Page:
5. Love these, I have a couple I use in my home and they work well, when you’re on the inside but when you leave the room or house of course it is left away from the door. An idea I had was to attach on each end a matching piece, almost like a flat belt that would slide under the door so when you go out and close the door you can pull the “belt” pulling the draft stopper back up against the door and the last draft will be just that, keeping the heat inside,

    • Thank you Kathy, and the belt thing sounds like a really good idea.

  6. OMG your draft dodger is too cute! As is your dog! I need to make a few of these for our home. A jean pant leg is a great idea! I may even get away with only hot gluing it since I don’t have sewing machine. ;o)

    • Thank you, they are really handy especially as its started to get colder here.

  7. An awesome way to reuse denim jeans, Claire. The wind is howling outside and I could do with some draught excluders in my lounge room right now. I have piles of old jeans ready to be used. Featured today, both your tutorial and your blog…

    • Thank you very much ! They do actually make a difference with draughts.

  8. Such a cute idea, and perfect for my winter friends up north!

  9. Claire this is such a practical idea. And more importantly you had it look so stylish.

    • Thank you Mary. I have had some good suggestions for more pun stencils “Chill out”, “Gone with the Wind” and my favourite “Say No to Crack”.

  10. DJ

    So happy to see your instructions! I need these for old windows too. I once saw a double sided one. A plain piece of fabric ran under the doors and windows with the filled fabric tube on each side to double insulate. With your great tutorial I might try making one. Maybe roll each edge of the leg over and sew two smaller rolls leaving some fabric between them? Do you think that would work? I’m not much of a seamstress.

    • Thank you, it’s worth a try. By the way I do find the window ones very effective.

  11. Your draught dodger is awesome. Love the words, Mind the Gap! yes, we have been to London and we laughted everytime we stepped off the tube. Thanks for sharing your creativity at DI&DI.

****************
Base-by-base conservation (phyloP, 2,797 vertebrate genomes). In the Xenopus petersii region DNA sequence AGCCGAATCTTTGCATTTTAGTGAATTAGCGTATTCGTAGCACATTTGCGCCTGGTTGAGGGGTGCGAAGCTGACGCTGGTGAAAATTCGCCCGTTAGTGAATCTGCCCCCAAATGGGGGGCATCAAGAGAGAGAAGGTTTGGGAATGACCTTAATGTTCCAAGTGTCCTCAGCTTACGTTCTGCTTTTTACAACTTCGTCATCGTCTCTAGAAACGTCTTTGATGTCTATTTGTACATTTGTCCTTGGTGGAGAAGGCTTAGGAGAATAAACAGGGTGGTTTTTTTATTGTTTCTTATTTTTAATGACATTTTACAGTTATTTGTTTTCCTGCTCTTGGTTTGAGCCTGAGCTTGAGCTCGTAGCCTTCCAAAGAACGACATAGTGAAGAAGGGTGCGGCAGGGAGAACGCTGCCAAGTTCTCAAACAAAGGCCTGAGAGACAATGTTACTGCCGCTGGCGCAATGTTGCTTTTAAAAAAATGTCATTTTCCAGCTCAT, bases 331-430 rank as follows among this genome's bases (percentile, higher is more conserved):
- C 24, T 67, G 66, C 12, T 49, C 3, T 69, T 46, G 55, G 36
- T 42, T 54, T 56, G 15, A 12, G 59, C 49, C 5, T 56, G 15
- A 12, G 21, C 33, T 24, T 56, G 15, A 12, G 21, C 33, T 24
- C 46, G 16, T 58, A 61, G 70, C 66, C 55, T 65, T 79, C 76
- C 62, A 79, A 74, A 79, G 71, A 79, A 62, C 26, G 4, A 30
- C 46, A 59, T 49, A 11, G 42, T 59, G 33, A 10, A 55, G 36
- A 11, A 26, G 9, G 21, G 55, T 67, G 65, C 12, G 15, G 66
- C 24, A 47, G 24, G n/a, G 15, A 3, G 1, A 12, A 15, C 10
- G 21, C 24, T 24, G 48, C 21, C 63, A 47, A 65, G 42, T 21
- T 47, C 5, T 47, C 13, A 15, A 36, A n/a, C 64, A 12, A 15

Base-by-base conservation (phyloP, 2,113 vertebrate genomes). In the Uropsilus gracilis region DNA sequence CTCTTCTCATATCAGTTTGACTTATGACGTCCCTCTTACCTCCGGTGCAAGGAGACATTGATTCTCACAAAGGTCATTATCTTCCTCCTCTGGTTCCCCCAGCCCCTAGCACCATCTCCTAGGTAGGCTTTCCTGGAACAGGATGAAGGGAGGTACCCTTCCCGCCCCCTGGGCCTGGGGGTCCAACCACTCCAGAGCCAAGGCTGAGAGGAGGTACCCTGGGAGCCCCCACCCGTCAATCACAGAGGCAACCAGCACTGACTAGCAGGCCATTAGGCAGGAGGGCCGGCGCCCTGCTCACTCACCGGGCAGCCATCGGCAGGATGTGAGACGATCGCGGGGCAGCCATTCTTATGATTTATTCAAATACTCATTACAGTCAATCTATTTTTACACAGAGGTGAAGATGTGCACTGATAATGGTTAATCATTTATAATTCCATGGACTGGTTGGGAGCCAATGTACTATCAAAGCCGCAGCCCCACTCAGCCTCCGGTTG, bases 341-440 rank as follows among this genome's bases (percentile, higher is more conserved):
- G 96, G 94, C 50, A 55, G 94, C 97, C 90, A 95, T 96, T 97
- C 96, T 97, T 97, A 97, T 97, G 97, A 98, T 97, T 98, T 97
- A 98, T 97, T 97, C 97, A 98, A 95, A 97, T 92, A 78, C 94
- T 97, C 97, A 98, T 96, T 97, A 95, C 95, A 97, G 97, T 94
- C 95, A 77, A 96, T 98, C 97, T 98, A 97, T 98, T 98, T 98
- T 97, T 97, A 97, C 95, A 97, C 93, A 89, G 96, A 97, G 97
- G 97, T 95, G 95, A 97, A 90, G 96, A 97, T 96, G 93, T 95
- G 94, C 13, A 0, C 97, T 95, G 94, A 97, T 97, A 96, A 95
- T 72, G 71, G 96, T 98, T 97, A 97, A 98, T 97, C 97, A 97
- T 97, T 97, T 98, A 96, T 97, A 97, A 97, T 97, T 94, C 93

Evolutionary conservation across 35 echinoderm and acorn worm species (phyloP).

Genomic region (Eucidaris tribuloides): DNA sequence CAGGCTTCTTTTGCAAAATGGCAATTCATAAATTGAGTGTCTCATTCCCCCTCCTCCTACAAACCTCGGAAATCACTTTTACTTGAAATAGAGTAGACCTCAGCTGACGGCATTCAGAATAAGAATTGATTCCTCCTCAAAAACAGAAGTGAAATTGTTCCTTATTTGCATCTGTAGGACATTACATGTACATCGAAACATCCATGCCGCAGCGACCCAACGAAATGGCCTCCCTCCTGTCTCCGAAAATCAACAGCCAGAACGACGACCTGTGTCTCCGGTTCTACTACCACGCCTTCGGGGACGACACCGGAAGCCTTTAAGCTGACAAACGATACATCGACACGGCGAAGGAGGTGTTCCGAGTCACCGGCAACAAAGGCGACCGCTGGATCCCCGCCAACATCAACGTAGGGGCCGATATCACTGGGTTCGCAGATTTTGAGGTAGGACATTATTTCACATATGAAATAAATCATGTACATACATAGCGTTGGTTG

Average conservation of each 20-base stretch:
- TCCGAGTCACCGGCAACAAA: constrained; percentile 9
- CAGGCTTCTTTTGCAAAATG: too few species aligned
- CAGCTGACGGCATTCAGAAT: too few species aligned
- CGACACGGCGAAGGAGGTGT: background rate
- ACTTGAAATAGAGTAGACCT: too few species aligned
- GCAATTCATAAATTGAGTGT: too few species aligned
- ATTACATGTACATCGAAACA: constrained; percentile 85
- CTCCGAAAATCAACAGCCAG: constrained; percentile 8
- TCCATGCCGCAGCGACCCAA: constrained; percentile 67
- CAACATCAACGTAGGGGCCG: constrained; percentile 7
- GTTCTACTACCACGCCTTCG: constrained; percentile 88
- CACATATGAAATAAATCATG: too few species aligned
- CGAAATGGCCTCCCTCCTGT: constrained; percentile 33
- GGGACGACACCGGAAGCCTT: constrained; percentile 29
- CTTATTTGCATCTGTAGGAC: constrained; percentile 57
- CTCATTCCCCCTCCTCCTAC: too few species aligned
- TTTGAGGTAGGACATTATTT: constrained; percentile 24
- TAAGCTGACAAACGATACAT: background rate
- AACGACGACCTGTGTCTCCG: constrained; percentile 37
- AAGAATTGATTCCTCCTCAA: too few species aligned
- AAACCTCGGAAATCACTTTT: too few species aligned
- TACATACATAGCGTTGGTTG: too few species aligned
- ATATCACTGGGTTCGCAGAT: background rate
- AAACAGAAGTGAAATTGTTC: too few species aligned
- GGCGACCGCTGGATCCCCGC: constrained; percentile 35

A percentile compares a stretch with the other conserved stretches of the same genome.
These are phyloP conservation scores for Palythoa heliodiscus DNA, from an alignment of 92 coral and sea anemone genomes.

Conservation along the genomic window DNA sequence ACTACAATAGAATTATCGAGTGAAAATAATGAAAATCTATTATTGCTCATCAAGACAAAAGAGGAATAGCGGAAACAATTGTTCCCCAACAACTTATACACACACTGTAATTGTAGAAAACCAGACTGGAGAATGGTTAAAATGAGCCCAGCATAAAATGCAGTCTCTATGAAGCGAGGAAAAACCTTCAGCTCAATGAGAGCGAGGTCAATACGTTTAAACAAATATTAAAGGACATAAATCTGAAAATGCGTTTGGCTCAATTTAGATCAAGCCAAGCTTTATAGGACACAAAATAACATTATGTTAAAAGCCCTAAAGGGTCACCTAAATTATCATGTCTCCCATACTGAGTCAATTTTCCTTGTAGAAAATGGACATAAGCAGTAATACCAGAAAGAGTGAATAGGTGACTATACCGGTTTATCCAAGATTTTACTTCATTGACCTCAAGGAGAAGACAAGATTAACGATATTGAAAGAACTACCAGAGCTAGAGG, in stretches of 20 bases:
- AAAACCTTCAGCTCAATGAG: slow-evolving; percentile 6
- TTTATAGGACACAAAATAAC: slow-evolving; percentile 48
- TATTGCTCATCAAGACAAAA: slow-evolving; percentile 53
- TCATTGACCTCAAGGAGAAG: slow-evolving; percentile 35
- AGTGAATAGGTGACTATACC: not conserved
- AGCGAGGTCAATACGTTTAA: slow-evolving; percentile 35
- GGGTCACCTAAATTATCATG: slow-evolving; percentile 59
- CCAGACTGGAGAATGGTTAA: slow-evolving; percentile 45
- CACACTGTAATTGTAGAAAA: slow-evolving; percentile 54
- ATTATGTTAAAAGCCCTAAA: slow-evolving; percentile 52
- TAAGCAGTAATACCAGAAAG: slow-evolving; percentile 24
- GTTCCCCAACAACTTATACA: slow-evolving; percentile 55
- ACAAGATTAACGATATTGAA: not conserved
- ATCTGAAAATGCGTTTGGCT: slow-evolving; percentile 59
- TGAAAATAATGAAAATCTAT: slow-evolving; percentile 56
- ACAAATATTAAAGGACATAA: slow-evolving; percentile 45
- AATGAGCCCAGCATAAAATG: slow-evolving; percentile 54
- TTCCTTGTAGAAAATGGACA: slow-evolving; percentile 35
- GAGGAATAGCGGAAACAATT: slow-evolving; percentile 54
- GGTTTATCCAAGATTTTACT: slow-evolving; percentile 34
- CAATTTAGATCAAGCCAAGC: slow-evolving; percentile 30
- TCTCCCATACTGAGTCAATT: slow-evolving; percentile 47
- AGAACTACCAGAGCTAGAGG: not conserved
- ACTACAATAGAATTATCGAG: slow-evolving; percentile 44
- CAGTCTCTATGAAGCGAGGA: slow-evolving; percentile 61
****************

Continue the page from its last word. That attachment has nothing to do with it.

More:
12. So creative Claire & I love the expressions you stenciled! Thanks for sharing @Vintage Charm–pinned!

    • Thank you very much. I’ve had some more good expressions suggested since posting, such as “Chill Out” and “Gone with the Wind”.

  13. These are so cool! We don’t tend to have this draught issue in Brisbane but if I made it weightier it could be a great door stop.

    • Thanks they would make a good door stop. Draughts are probably more of a Northern hemisphere isssue !

  14. What a great way to use an old pair of jeans!! Thanks for sharing on the Pleasures of the NW’s DIY party!

  15. love love love these Claire! love the “chill out” idea as well as ‘last draft” but can’t think of any myself, sigh. thanks so much for sharing on craft schooling Sunday!

    • Thank you very much, love “chill out” and “last draft”, have also had the suggestion “gone with the wind”.

  16. These are so cute! What a great idea!

  17. don’t want to rain on your parade, but drove me nuts until I figured out the N in MIND is backwards. might do one the same to see how many guests notice it. but I think I will put another saying on the opposite side so I can’t stare at that N and go quietly crazy… I know “my O.C.D. is showing!” might be what I put on the other side.

    • Thank you, I never noticed that about the N. I’ll watch out for that next time. I am dislex and often get things the wrong way round.

  18. They are so unique. What a great idea. Will definitely try this. Thanks !

  19. MGM

    Simple project, but clever. Without reading your bio, I knew you were from England due to the “mind the gap” saying. I have visited England (I live in CT, USA). It brings back the many times of riding the train during my visit. The double meanings of the sayings are fun. I think I will be making one of these before winter.

    • Thank you, yes the “Mind the Gap”,is a very English thing and “Draft Dodger” very American.

  20. Great idea, thank you. Another saying suggestion for the excluder, “Chill Out!”

    • THank you very much, I like Chill Out. I will be putting that on my next one, cheers !

  21. These are so cute, I love the added cuteness of the sayings especially. I’m glad that you love and keep your old windows!

    • Thank you. I know my old windows aren’t the most efficient but I still love them and won’t definately be replacing them in the near future.

  22. An excluder for an authour

    “This is my final draft”

  23. This is so much fun and smart! Love it! We would be really excited to have you at our link party called To grandma’s house we go!

  24. What a stylish idea for such a common wintertime problem.

    Super cute!

  25. I sooo love these. You did a great job! Thank you so much for sharing these.

  26. These are so cute Claire- and practical.
    Happy TOHOT-
    Laura @White Spray Paint